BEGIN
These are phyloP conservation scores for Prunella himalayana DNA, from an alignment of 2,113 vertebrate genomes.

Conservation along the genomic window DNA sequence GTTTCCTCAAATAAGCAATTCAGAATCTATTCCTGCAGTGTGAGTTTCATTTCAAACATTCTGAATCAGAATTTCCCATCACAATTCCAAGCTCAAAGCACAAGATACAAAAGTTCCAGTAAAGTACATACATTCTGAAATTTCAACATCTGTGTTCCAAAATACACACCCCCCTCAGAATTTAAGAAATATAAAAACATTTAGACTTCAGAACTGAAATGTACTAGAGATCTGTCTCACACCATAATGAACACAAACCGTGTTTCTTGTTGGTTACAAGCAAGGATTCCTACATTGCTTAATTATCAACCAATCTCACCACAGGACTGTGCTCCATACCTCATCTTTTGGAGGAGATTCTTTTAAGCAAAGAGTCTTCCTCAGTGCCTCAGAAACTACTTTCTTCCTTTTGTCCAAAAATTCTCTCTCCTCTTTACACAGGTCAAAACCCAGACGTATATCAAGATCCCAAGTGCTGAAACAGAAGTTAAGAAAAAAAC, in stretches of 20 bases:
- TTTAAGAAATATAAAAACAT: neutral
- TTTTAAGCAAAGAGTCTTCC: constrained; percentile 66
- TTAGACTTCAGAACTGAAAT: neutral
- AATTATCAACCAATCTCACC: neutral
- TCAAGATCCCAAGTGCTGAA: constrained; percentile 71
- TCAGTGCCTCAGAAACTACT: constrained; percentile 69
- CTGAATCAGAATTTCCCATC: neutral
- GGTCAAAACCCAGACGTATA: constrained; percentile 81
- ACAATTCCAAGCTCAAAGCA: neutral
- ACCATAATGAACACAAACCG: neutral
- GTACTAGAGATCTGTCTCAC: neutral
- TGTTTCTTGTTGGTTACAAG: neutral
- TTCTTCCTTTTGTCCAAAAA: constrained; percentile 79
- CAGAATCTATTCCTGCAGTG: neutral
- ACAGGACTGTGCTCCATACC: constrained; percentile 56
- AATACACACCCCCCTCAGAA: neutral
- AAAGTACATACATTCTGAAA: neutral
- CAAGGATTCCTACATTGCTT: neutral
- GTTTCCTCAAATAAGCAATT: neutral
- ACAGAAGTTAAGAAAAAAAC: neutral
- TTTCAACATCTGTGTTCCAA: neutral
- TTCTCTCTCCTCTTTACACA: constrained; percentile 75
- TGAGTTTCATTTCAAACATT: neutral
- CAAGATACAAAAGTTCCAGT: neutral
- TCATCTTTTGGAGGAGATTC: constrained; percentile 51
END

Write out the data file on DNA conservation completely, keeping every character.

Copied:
These are phyloP conservation scores for Prunella himalayana DNA, from an alignment of 2,113 vertebrate genomes.

Conservation along the genomic window DNA sequence GTTTCCTCAAATAAGCAATTCAGAATCTATTCCTGCAGTGTGAGTTTCATTTCAAACATTCTGAATCAGAATTTCCCATCACAATTCCAAGCTCAAAGCACAAGATACAAAAGTTCCAGTAAAGTACATACATTCTGAAATTTCAACATCTGTGTTCCAAAATACACACCCCCCTCAGAATTTAAGAAATATAAAAACATTTAGACTTCAGAACTGAAATGTACTAGAGATCTGTCTCACACCATAATGAACACAAACCGTGTTTCTTGTTGGTTACAAGCAAGGATTCCTACATTGCTTAATTATCAACCAATCTCACCACAGGACTGTGCTCCATACCTCATCTTTTGGAGGAGATTCTTTTAAGCAAAGAGTCTTCCTCAGTGCCTCAGAAACTACTTTCTTCCTTTTGTCCAAAAATTCTCTCTCCTCTTTACACAGGTCAAAACCCAGACGTATATCAAGATCCCAAGTGCTGAAACAGAAGTTAAGAAAAAAAC, in stretches of 20 bases:
- TTTAAGAAATATAAAAACAT: neutral
- TTTTAAGCAAAGAGTCTTCC: constrained; percentile 66
- TTAGACTTCAGAACTGAAAT: neutral
- AATTATCAACCAATCTCACC: neutral
- TCAAGATCCCAAGTGCTGAA: constrained; percentile 71
- TCAGTGCCTCAGAAACTACT: constrained; percentile 69
- CTGAATCAGAATTTCCCATC: neutral
- GGTCAAAACCCAGACGTATA: constrained; percentile 81
- ACAATTCCAAGCTCAAAGCA: neutral
- ACCATAATGAACACAAACCG: neutral
- GTACTAGAGATCTGTCTCAC: neutral
- TGTTTCTTGTTGGTTACAAG: neutral
- TTCTTCCTTTTGTCCAAAAA: constrained; percentile 79
- CAGAATCTATTCCTGCAGTG: neutral
- ACAGGACTGTGCTCCATACC: constrained; percentile 56
- AATACACACCCCCCTCAGAA: neutral
- AAAGTACATACATTCTGAAA: neutral
- CAAGGATTCCTACATTGCTT: neutral
- GTTTCCTCAAATAAGCAATT: neutral
- ACAGAAGTTAAGAAAAAAAC: neutral
- TTTCAACATCTGTGTTCCAA: neutral
- TTCTCTCTCCTCTTTACACA: constrained; percentile 75
- TGAGTTTCATTTCAAACATT: neutral
- CAAGATACAAAAGTTCCAGT: neutral
- TCATCTTTTGGAGGAGATTC: constrained; percentile 51